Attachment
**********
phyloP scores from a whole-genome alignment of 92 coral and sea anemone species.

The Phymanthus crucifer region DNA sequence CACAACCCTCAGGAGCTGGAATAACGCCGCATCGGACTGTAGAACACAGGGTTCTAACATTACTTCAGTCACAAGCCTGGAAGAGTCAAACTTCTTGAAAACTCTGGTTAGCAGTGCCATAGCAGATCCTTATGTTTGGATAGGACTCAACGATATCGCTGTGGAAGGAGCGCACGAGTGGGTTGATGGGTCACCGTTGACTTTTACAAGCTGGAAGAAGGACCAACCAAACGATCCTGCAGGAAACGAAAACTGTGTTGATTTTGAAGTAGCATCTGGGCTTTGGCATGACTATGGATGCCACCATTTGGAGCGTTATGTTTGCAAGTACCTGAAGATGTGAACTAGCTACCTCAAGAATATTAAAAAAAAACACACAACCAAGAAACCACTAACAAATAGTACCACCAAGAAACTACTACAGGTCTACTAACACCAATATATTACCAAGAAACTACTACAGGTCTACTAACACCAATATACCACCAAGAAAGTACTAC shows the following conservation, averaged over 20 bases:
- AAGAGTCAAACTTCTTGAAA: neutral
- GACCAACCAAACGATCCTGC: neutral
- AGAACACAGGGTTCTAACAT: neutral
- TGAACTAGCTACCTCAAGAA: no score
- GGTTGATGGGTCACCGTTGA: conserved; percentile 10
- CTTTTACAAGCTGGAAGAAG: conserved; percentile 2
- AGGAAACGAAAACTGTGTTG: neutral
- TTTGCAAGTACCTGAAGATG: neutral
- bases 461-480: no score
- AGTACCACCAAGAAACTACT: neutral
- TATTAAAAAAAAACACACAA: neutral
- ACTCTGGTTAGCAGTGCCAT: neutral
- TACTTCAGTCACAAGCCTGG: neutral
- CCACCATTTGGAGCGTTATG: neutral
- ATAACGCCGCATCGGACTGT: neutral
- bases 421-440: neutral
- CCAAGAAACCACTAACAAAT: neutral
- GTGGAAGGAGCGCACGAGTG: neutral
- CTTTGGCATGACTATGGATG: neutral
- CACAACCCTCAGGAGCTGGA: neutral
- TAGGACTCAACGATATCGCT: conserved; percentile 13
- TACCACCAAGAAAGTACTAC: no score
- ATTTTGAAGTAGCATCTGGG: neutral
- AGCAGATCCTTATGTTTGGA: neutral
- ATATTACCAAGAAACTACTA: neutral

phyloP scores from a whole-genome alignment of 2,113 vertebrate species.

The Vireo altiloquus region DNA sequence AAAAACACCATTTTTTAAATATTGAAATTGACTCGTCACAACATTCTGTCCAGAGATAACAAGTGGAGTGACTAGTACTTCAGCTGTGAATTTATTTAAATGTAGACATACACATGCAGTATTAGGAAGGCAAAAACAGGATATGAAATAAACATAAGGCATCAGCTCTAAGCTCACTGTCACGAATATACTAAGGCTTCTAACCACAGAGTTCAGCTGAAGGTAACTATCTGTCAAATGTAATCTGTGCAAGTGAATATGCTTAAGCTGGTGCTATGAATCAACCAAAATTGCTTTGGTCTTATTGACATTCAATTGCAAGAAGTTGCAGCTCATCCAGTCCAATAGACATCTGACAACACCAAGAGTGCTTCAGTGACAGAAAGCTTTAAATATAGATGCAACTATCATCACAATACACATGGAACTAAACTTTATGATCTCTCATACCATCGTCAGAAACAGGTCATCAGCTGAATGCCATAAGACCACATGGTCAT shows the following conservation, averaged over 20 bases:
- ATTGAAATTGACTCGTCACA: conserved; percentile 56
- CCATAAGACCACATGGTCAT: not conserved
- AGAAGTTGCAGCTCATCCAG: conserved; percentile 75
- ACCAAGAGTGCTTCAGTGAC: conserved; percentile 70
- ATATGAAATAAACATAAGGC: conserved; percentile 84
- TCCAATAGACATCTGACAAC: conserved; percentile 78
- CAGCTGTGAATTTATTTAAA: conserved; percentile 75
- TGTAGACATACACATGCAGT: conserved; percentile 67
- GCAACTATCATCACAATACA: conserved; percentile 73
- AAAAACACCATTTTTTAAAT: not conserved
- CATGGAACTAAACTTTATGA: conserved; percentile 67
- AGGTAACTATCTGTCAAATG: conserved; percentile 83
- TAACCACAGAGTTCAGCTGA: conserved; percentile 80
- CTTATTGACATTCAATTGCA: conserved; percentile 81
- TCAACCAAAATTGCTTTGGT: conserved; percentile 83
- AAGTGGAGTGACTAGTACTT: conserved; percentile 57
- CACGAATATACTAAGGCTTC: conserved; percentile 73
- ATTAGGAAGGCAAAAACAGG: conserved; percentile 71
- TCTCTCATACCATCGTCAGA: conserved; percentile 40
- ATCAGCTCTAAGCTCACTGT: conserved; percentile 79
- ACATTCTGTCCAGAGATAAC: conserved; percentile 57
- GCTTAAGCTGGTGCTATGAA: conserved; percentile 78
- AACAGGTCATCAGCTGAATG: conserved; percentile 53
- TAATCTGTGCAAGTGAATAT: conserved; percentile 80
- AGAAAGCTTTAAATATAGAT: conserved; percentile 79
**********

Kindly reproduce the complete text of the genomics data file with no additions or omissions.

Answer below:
phyloP scores from a whole-genome alignment of 92 coral and sea anemone species.

The Phymanthus crucifer region DNA sequence CACAACCCTCAGGAGCTGGAATAACGCCGCATCGGACTGTAGAACACAGGGTTCTAACATTACTTCAGTCACAAGCCTGGAAGAGTCAAACTTCTTGAAAACTCTGGTTAGCAGTGCCATAGCAGATCCTTATGTTTGGATAGGACTCAACGATATCGCTGTGGAAGGAGCGCACGAGTGGGTTGATGGGTCACCGTTGACTTTTACAAGCTGGAAGAAGGACCAACCAAACGATCCTGCAGGAAACGAAAACTGTGTTGATTTTGAAGTAGCATCTGGGCTTTGGCATGACTATGGATGCCACCATTTGGAGCGTTATGTTTGCAAGTACCTGAAGATGTGAACTAGCTACCTCAAGAATATTAAAAAAAAACACACAACCAAGAAACCACTAACAAATAGTACCACCAAGAAACTACTACAGGTCTACTAACACCAATATATTACCAAGAAACTACTACAGGTCTACTAACACCAATATACCACCAAGAAAGTACTAC shows the following conservation, averaged over 20 bases:
- AAGAGTCAAACTTCTTGAAA: neutral
- GACCAACCAAACGATCCTGC: neutral
- AGAACACAGGGTTCTAACAT: neutral
- TGAACTAGCTACCTCAAGAA: no score
- GGTTGATGGGTCACCGTTGA: conserved; percentile 10
- CTTTTACAAGCTGGAAGAAG: conserved; percentile 2
- AGGAAACGAAAACTGTGTTG: neutral
- TTTGCAAGTACCTGAAGATG: neutral
- bases 461-480: no score
- AGTACCACCAAGAAACTACT: neutral
- TATTAAAAAAAAACACACAA: neutral
- ACTCTGGTTAGCAGTGCCAT: neutral
- TACTTCAGTCACAAGCCTGG: neutral
- CCACCATTTGGAGCGTTATG: neutral
- ATAACGCCGCATCGGACTGT: neutral
- bases 421-440: neutral
- CCAAGAAACCACTAACAAAT: neutral
- GTGGAAGGAGCGCACGAGTG: neutral
- CTTTGGCATGACTATGGATG: neutral
- CACAACCCTCAGGAGCTGGA: neutral
- TAGGACTCAACGATATCGCT: conserved; percentile 13
- TACCACCAAGAAAGTACTAC: no score
- ATTTTGAAGTAGCATCTGGG: neutral
- AGCAGATCCTTATGTTTGGA: neutral
- ATATTACCAAGAAACTACTA: neutral

phyloP scores from a whole-genome alignment of 2,113 vertebrate species.

The Vireo altiloquus region DNA sequence AAAAACACCATTTTTTAAATATTGAAATTGACTCGTCACAACATTCTGTCCAGAGATAACAAGTGGAGTGACTAGTACTTCAGCTGTGAATTTATTTAAATGTAGACATACACATGCAGTATTAGGAAGGCAAAAACAGGATATGAAATAAACATAAGGCATCAGCTCTAAGCTCACTGTCACGAATATACTAAGGCTTCTAACCACAGAGTTCAGCTGAAGGTAACTATCTGTCAAATGTAATCTGTGCAAGTGAATATGCTTAAGCTGGTGCTATGAATCAACCAAAATTGCTTTGGTCTTATTGACATTCAATTGCAAGAAGTTGCAGCTCATCCAGTCCAATAGACATCTGACAACACCAAGAGTGCTTCAGTGACAGAAAGCTTTAAATATAGATGCAACTATCATCACAATACACATGGAACTAAACTTTATGATCTCTCATACCATCGTCAGAAACAGGTCATCAGCTGAATGCCATAAGACCACATGGTCAT shows the following conservation, averaged over 20 bases:
- ATTGAAATTGACTCGTCACA: conserved; percentile 56
- CCATAAGACCACATGGTCAT: not conserved
- AGAAGTTGCAGCTCATCCAG: conserved; percentile 75
- ACCAAGAGTGCTTCAGTGAC: conserved; percentile 70
- ATATGAAATAAACATAAGGC: conserved; percentile 84
- TCCAATAGACATCTGACAAC: conserved; percentile 78
- CAGCTGTGAATTTATTTAAA: conserved; percentile 75
- TGTAGACATACACATGCAGT: conserved; percentile 67
- GCAACTATCATCACAATACA: conserved; percentile 73
- AAAAACACCATTTTTTAAAT: not conserved
- CATGGAACTAAACTTTATGA: conserved; percentile 67
- AGGTAACTATCTGTCAAATG: conserved; percentile 83
- TAACCACAGAGTTCAGCTGA: conserved; percentile 80
- CTTATTGACATTCAATTGCA: conserved; percentile 81
- TCAACCAAAATTGCTTTGGT: conserved; percentile 83
- AAGTGGAGTGACTAGTACTT: conserved; percentile 57
- CACGAATATACTAAGGCTTC: conserved; percentile 73
- ATTAGGAAGGCAAAAACAGG: conserved; percentile 71
- TCTCTCATACCATCGTCAGA: conserved; percentile 40
- ATCAGCTCTAAGCTCACTGT: conserved; percentile 79
- ACATTCTGTCCAGAGATAAC: conserved; percentile 57
- GCTTAAGCTGGTGCTATGAA: conserved; percentile 78
- AACAGGTCATCAGCTGAATG: conserved; percentile 53
- TAATCTGTGCAAGTGAATAT: conserved; percentile 80
- AGAAAGCTTTAAATATAGAT: conserved; percentile 79